In the past decade, an extensive number of publications have analyzed the Kosovo conflict, the future of Kosovo, the unilateral declaration of independence and the international presence in Kosovo. Often, when analyzing Kosovo, more attention is given to the territory itself than to the people of Kosovo and the changes they have lived through in the last decade. While political processes and politicians are in the media spotlight, policy analysis and other writings about everyday realities and peoples’ lives in Kosovo have been overlooked or forgotten. Additionally, while the Albanian population in Kosovo receives most of the attention in research and analysis, the Serbian minority in Kosovo is discussed in a way that does not reflect their everyday lives. Therefore, in this paper I attempt to capture the everyday lives of young Kosovar Serbs whose stories and realities are almost hidden in the context of the Kosovo declaration of independence. To this end, I look at daily encounters between Serbs and Albanians from the perspective of Serbs in Kosovo who attempt to interact in today’s society, in what is now an Albanian space. Such interactions, which I refer to here as daily unstructured encounters, are almost non-existent and take place on a very small scale, as Serbs in Kosovo are completely segregated and disconnected from the newborn state. I then contrast such daily unstructured encounters with structured encounters occurring between Kosovar Albanians and Serbs from Serbia in the form of the ‘visiting program’ initiated and facilitated by the Youth Initiative for Human Rights (YIHR).1 By structured and planned encounters I refer to meetings and projects initiated and facilitated by local or international groups. In making this comparison I highlight the shift in power relations that has occurred in Kosovo as a consequence of the 1999 international intervention. I understand this shift as a crucial one for reshaping intergroup relations inside Kosovo and between Kosovo and Serbia, as well as in transforming the everyday lives of both Serbs and Albanians during the past decade in Kosovo. In focusing on intergroup relations in Kosovo and on the issue of balance of power, I do not claim that Kosovo is a region torn between Serbs and Albanians only, nor do I wish to oversimplify other existing divisions and issues in Kosovo’s population today or ignore the rich history of other communities in Kosovo.2 I do, however, focus my study here on Serb-Albanian relations in the context of the new post-Yugoslav states, and more specifically in the reality created in Kosovo after June 1999. I am interested in the ways the shift in power relations between Serbs and Albanians in Kosovo has transformed identities and the everyday lives of ordinary people.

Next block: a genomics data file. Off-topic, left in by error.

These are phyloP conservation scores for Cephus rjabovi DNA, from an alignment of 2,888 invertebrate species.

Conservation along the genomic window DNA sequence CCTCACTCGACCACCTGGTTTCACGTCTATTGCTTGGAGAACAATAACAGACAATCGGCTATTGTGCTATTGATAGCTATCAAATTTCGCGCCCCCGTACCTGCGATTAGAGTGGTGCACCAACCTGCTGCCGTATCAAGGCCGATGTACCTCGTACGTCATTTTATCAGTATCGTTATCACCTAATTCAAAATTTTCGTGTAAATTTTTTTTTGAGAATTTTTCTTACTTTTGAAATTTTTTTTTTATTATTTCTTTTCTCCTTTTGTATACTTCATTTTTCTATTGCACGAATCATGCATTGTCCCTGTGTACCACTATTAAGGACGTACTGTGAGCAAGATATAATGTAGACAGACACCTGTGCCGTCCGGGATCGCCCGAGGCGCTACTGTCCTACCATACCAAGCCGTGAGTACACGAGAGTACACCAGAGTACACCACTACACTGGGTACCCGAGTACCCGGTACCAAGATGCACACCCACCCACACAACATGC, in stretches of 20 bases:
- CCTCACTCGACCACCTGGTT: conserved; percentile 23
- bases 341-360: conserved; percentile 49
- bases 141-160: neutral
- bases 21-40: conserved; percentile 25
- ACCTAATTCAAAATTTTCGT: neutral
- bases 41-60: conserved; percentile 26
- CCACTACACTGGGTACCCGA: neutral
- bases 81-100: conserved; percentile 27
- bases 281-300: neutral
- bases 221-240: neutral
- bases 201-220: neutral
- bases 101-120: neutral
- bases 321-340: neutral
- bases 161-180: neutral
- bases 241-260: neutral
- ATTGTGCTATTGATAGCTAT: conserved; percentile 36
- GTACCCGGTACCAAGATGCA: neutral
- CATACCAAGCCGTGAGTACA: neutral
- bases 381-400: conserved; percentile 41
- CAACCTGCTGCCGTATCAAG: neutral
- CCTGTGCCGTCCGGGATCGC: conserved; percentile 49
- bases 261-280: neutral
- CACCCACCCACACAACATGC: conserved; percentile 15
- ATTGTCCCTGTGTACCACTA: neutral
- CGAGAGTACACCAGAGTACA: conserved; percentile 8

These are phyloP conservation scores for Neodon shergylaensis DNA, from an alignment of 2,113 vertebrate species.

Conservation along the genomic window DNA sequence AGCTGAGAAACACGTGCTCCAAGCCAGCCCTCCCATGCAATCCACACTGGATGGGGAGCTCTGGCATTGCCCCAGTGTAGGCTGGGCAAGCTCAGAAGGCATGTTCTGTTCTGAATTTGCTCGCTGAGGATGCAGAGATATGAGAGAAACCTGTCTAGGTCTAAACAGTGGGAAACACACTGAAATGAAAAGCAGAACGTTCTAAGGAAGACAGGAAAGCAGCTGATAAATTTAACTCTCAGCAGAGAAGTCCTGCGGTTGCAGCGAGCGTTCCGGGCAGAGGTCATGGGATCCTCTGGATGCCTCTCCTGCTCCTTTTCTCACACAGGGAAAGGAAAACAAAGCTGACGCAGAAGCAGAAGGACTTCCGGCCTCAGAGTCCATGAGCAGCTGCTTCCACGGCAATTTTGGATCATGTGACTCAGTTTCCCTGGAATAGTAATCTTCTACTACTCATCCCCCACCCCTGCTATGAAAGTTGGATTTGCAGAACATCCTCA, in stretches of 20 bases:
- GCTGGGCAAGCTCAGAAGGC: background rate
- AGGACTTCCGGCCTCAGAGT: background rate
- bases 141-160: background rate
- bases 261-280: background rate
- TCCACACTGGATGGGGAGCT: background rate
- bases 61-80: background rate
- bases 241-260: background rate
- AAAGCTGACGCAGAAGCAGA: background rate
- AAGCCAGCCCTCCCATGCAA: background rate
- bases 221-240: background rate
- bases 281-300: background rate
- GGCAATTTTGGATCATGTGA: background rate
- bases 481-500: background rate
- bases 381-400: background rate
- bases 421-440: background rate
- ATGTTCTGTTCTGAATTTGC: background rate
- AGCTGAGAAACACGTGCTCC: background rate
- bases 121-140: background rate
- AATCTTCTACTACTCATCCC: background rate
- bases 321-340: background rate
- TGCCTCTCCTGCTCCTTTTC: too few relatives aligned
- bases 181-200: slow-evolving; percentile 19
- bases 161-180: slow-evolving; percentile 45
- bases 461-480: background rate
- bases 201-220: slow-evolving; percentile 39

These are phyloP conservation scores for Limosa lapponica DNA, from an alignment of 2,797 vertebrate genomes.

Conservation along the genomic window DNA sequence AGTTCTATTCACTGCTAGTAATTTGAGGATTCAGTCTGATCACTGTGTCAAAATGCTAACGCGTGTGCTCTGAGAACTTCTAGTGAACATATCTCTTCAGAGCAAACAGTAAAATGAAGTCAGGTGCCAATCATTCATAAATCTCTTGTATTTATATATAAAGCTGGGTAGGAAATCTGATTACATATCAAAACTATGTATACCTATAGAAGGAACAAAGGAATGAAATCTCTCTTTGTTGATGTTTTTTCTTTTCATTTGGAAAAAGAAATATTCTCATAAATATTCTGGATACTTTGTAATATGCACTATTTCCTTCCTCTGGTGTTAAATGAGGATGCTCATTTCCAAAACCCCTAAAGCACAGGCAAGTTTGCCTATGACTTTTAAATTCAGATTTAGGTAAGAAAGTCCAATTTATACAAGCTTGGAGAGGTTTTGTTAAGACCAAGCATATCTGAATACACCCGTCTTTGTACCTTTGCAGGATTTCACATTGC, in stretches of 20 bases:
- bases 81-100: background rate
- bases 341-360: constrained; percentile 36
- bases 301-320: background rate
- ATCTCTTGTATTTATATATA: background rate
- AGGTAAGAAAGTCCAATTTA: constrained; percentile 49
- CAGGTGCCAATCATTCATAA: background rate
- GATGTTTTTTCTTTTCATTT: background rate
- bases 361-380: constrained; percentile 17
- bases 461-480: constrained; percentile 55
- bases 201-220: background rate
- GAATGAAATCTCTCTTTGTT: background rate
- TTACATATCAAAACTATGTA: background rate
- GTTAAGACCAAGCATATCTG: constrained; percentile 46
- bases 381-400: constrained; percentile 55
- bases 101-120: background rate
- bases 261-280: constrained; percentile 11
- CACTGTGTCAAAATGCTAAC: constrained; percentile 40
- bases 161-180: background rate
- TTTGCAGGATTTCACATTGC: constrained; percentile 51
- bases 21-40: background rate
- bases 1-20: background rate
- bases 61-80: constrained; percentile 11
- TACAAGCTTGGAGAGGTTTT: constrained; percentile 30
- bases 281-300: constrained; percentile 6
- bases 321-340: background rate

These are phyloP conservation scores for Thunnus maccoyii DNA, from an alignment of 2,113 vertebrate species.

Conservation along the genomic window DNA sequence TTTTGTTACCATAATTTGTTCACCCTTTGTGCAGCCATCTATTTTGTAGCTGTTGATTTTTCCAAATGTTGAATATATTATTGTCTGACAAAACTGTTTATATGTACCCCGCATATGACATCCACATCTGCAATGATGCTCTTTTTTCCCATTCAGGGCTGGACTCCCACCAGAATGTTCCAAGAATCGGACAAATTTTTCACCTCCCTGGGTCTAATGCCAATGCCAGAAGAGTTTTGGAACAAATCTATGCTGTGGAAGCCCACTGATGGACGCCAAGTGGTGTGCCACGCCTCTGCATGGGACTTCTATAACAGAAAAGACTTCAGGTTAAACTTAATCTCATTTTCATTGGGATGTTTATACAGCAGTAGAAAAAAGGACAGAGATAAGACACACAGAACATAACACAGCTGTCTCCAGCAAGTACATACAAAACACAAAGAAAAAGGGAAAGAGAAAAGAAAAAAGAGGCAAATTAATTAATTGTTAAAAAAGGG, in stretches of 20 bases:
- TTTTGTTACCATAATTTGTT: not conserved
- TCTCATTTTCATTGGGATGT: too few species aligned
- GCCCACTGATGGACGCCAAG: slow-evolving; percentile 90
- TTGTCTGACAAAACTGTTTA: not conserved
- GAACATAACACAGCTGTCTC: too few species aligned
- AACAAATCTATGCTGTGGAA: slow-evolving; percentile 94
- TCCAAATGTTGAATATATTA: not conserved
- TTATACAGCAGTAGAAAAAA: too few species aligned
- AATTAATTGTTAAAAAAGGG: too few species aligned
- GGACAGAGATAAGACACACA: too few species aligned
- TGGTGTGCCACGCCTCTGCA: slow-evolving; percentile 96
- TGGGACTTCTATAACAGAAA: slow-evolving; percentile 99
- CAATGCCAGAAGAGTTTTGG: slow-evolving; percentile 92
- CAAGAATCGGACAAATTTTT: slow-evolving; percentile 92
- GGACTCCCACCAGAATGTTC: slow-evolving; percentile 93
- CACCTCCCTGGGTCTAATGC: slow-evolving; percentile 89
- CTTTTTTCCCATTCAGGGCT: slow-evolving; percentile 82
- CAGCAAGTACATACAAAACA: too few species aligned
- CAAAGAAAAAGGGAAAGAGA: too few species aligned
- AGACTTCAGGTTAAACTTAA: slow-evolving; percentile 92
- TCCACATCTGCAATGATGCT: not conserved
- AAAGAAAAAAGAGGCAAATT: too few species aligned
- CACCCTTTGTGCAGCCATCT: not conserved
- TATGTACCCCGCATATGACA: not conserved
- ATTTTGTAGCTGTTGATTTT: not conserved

Available at: http://works.bepress.com/orli_fridman/7/